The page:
In her debut novel, Sadie Hoagland, M.A. ’09, tells a fictional story of faith, cruelty and redemption through eight adolescent narrators.
Strange Children (Red Hen Press, 2021) is set in a polygamist commune in the desert — a girl and boy fall in love, breaking religious law. After they are caught, their paths diverge, leading to murder and a crime that will unravel the community. The book is due out in May.
“The book is called Strange Children, because even the conception of a child is different [in this culture],” said Hoagland, who is also an associate professor of English at the University of Louisiana at Lafayette. “If you are conceiving of children as being able to be married at such young ages, it’s an older conception, compared to how we perceive them in our dominant culture.”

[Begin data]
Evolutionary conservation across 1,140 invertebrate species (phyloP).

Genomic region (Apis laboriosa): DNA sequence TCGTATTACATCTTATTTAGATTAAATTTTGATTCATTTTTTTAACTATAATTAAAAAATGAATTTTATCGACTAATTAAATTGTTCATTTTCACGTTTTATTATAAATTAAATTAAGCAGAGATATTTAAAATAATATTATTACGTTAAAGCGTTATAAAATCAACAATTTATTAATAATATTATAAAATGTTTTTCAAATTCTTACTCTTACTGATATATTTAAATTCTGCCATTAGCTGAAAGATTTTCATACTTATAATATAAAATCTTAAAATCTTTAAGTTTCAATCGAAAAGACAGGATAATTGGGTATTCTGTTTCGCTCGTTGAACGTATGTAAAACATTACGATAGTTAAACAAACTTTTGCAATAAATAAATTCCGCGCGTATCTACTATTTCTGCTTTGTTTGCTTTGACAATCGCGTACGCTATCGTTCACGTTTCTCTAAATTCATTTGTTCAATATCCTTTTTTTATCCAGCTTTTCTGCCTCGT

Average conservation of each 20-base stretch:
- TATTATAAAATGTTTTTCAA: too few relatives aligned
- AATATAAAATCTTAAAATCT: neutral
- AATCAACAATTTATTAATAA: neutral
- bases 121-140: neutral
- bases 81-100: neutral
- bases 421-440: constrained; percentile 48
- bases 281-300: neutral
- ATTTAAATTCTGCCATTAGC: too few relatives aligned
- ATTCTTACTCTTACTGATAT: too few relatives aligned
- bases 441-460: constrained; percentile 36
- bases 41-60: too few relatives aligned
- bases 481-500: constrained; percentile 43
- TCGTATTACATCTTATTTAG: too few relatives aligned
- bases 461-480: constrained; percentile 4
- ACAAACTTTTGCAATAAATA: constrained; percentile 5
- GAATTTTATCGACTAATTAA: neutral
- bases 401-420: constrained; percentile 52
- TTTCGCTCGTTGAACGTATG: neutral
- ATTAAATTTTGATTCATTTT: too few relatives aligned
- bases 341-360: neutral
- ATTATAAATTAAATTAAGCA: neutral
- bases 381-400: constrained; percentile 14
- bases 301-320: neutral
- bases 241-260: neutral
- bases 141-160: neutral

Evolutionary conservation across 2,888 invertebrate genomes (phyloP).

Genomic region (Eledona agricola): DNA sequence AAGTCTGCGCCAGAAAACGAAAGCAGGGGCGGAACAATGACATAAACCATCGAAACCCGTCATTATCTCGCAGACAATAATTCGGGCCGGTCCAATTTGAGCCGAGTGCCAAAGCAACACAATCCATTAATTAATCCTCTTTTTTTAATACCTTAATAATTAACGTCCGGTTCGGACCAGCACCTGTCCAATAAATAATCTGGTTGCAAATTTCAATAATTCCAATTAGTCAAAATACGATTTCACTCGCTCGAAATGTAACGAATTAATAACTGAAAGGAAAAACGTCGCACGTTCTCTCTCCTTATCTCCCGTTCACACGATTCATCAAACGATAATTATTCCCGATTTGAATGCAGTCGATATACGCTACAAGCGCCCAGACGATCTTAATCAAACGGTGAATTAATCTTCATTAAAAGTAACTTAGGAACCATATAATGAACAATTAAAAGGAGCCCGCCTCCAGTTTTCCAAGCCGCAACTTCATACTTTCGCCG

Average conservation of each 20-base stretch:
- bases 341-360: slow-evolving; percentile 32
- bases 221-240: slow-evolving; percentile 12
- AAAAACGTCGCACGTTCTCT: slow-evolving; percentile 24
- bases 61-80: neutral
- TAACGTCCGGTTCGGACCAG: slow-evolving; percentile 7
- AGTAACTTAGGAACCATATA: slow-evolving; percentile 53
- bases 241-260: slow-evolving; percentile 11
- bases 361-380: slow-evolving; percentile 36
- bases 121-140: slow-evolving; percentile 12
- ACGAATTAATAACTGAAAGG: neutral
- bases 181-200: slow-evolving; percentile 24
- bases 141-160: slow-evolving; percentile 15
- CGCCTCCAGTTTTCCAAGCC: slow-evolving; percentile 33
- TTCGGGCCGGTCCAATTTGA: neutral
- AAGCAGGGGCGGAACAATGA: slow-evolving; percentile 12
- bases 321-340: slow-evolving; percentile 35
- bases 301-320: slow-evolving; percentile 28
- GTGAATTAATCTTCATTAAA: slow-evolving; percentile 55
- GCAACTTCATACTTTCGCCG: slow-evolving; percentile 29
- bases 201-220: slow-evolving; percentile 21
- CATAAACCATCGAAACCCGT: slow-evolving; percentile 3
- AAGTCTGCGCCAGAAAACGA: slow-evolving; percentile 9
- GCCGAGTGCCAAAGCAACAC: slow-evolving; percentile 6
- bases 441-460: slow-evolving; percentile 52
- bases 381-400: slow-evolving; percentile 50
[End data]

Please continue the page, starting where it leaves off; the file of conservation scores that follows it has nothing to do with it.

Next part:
Hoagland uses point of view — with eight separate narrators — to show how perspectives differ depending upon who is telling the story. Here, Hoagland shares more about the book and what’s next for her as an author.
Did you always want to be a writer?
Yes, from a pretty young age I wanted to be a writer. I wrote a novel at the age of 8 about a dog that went missing in the neighborhood. I was always writing plays for my friends to act in. I definitely always did, however, I didn’t always feel like it was feasible, because I felt that I couldn’t make a living as a writer, or there wasn’t a career for me. So I majored in psychology, which I loved, but it wasn’t until I got to the UC Davis graduate program when I felt that I could do this.